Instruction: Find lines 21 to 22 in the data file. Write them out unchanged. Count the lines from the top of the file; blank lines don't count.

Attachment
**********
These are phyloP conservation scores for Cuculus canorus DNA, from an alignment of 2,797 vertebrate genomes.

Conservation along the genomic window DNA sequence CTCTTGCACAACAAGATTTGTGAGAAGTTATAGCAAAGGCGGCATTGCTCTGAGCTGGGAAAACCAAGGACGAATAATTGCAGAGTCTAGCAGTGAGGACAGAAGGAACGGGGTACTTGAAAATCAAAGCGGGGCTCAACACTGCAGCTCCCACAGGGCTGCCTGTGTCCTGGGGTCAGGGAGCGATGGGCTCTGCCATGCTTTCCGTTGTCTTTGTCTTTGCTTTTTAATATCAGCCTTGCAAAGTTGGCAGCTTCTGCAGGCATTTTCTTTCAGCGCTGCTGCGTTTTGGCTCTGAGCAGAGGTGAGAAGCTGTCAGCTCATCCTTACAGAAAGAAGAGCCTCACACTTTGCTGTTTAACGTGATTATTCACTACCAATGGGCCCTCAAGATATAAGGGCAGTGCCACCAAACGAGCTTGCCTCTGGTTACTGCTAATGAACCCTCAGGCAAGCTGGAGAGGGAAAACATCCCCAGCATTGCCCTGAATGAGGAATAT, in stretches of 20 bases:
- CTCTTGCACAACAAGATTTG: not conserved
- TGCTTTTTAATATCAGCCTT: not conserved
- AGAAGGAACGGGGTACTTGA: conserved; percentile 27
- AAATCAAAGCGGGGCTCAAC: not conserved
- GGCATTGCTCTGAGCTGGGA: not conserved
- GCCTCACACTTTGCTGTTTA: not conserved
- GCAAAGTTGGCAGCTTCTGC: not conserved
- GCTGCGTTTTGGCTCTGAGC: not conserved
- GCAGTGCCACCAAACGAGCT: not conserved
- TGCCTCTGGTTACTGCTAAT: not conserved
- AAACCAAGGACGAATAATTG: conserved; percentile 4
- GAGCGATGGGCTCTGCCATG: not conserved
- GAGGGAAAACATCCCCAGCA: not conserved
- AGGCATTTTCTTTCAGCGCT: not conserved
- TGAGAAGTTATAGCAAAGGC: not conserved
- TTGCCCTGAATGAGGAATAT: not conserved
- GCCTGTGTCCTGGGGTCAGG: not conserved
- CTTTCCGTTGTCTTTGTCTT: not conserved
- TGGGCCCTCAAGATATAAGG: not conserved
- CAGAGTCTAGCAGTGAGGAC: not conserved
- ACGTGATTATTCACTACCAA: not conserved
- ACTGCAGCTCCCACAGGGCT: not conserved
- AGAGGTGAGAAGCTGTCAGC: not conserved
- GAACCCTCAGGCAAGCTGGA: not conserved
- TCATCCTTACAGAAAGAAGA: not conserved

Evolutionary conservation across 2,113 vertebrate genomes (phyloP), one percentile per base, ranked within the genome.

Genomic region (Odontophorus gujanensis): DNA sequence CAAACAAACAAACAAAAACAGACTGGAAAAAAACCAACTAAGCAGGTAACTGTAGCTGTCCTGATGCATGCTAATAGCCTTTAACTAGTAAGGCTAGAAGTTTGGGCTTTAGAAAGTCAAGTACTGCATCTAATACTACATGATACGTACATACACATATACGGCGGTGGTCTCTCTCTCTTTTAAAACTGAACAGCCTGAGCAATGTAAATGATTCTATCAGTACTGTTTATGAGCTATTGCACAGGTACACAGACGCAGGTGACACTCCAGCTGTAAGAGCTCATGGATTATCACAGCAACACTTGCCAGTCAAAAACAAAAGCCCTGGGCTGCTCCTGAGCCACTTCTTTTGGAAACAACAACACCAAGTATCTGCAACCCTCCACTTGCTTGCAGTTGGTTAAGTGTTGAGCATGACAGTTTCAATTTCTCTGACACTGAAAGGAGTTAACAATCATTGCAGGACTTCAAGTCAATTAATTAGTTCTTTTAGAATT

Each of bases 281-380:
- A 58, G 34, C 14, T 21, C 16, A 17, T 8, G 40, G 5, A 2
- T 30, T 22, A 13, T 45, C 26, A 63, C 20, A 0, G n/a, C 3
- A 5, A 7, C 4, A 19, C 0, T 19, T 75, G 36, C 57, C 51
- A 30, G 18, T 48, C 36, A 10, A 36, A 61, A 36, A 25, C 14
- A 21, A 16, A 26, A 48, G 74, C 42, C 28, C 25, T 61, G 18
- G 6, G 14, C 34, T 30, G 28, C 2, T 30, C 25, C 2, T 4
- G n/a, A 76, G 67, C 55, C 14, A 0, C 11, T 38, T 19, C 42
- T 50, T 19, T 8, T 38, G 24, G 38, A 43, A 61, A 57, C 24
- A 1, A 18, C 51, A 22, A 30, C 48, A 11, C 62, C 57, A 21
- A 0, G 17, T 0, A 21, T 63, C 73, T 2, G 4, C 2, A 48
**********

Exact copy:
- TGGGCCCTCAAGATATAAGG: not conserved
- CAGAGTCTAGCAGTGAGGAC: not conserved